How New Technology Gets Sports Fans Off Couches and Into Stadium Seats

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Professional sports franchises in every city throughout the world are facing the same challenge: with technology continuing to get bigger and better, staying home to watch the big game has become entirely too appealing.

So how do teams continue to attract thousands of fans to their buildings each year in the age of smartphones, HDTVs, and surround sound?

It all comes down to the experience, of course. Sports franchises need to make the in-game experience as convenient, fun, rewarding and exciting as the ones fans can get at home—and this all starts with technology. With over 100 stadiums anticipated to be built by 2018-2019 worldwide, the goal of each one should be to make attending a game or event an immersive, connected experience.

Over the years, venues have come a long way. Where fans once carried ticket stubs, with the shift to mobile there’s now ticketless entry, which allows for easy entry to the venue, loyalty and rewards, as well as easy ticket management for a seamless gameday experience. Today, integrated wifi access points also allow for an uninterrupted fan engagement experience, providing a framework for mobile payments for merchandise and concession kiosks, as well as reliable up-time for fans.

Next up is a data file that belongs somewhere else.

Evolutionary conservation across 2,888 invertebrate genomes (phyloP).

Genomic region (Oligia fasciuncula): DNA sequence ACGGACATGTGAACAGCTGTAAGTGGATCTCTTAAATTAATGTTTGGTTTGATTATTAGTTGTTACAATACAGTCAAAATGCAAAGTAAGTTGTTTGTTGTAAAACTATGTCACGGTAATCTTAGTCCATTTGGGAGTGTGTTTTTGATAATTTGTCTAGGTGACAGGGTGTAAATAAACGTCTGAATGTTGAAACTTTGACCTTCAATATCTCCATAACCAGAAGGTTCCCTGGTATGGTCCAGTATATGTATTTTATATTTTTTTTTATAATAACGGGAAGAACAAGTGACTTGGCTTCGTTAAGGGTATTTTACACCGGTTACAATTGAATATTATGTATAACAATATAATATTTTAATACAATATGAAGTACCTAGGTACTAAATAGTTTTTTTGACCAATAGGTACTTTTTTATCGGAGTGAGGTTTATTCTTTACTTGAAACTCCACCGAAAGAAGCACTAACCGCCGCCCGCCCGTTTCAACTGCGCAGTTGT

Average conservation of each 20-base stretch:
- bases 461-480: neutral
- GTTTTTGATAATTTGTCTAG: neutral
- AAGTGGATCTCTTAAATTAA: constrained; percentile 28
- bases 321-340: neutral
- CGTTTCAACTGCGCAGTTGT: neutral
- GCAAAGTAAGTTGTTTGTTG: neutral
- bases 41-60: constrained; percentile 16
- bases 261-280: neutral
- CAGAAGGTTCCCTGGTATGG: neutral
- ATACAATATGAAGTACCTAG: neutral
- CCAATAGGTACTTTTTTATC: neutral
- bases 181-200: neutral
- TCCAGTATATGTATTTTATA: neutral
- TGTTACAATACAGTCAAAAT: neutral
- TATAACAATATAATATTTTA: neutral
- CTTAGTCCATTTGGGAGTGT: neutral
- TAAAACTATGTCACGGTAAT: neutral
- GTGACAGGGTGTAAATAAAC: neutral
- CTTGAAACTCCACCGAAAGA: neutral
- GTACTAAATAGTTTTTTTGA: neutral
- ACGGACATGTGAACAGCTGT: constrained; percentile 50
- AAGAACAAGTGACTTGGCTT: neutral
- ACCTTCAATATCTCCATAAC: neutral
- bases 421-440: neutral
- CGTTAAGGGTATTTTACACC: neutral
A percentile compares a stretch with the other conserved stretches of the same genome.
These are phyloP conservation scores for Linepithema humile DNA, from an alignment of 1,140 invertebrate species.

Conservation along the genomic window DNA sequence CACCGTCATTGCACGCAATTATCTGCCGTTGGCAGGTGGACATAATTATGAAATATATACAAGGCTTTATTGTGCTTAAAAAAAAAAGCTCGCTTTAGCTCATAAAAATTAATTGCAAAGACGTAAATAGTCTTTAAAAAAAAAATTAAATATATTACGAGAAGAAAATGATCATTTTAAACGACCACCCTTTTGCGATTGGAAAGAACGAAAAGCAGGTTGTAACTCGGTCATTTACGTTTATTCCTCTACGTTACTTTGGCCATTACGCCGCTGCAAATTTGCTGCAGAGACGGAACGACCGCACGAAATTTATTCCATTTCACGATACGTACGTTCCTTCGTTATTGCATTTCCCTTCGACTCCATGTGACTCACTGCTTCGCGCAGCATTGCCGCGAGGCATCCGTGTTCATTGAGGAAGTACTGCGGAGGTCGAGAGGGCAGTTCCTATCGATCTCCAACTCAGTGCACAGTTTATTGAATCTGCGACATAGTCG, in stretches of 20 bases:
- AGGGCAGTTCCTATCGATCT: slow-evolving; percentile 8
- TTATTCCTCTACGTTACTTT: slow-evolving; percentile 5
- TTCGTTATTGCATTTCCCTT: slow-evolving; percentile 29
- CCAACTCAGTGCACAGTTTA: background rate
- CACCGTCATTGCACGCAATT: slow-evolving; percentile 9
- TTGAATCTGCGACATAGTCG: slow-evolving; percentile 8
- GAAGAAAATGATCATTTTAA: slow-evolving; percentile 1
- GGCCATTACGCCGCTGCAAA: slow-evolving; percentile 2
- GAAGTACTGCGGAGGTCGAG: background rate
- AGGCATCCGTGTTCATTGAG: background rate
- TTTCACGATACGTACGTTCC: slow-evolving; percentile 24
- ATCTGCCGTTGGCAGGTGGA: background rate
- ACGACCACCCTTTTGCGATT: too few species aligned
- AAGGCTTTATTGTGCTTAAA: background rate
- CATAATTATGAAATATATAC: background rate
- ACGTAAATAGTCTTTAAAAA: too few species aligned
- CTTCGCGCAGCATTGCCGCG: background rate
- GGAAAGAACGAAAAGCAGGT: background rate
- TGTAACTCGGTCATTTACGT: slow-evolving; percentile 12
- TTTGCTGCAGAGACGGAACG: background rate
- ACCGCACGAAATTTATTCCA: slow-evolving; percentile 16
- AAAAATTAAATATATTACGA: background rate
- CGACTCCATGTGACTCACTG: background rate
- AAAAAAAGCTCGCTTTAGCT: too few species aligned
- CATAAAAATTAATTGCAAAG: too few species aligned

Static maps and kiosks have also been replaced by iBeaconing. For those unfamiliar with the technology, built-in iBeaconing allows fans to become even more connected to the stadium, helping them identify the closest facilities to their seat, or special offers and promotions relative to their location in the arena/stadium. Finally, where stadiums once had static billboards, they now have digital signage that allows them to share social, contextual, real-time stadium information right in the arena, including club players, virtual tours, custom-greetings, and high definition videos to excite and delight fans.

While some penny-pinching franchises fail to see the potential for increased profits, many prominent venues across North America have made the leap, and are now utilizing cloud-solutions to deliver incredible in-game experiences. These include Avaya Stadium in San Jose, which features a stadium mobile app and fan engagement wall, Rogers Arena in Vancouver, which boasts wireless solutions on an Olympic-quality network, and the Bell Centre in Montreal, which will host the medal rounds of the 2017 IIHF World Junior Hockey Championship this coming January.

Now running Fabric Connect, the Bell Centre can concentrate on providing the ultimate World Junior fan experience with nearly 500 wireless access points that ensure fans have access to wifi no matter where they are in the arena. The network is completely open, with no password and no landing page, allowing thousands of people to surf the Internet on their smartphones at the same time with no connectivity or bandwidth issues. Hockey fans who make the trip to Montreal also won’t have to worry about forgetting their tickets at home thanks to “ticketless” entry.

The new year is the perfect time for stadiums across North America to look at what they’re offering in terms of the in-stadium experience. As watching sports from the couch only becomes better, these stadiums need to use cutting-edge technology to fight back and draw paying customers through their doors by delivering the kind of convenient, fun and engaging experiences that will keep fans coming back.

Luc Deschênes is the Vice-President of Eastern Canada for Avaya.

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